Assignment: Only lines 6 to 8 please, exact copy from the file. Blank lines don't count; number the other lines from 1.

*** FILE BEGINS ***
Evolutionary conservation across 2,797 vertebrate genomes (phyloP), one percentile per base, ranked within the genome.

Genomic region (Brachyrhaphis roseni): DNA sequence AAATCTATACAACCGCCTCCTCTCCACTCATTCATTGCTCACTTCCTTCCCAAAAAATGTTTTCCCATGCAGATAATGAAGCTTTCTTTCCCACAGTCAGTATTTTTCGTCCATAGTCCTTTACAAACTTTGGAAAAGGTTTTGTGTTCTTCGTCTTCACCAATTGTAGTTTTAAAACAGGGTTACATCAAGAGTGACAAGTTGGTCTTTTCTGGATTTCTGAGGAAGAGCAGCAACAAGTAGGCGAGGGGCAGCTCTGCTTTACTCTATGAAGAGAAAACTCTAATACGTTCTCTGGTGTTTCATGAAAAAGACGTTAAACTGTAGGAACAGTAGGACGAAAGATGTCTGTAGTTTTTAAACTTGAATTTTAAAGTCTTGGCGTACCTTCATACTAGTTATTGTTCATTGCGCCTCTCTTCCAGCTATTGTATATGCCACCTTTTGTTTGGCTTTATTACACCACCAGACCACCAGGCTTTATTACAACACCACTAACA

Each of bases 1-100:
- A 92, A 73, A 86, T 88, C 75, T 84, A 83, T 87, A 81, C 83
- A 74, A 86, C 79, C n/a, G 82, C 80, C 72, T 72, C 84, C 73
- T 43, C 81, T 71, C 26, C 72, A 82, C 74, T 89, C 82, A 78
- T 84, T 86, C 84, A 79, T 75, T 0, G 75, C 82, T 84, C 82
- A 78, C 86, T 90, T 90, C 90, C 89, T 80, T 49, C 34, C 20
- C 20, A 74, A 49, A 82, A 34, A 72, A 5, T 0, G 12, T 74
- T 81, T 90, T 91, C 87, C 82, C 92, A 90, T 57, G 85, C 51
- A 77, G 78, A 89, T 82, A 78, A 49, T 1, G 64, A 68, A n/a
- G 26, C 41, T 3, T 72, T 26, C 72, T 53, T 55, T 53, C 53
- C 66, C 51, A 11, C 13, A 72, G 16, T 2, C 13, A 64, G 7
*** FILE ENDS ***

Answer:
- T 43, C 81, T 71, C 26, C 72, A 82, C 74, T 89, C 82, A 78
- T 84, T 86, C 84, A 79, T 75, T 0, G 75, C 82, T 84, C 82
- A 78, C 86, T 90, T 90, C 90, C 89, T 80, T 49, C 34, C 20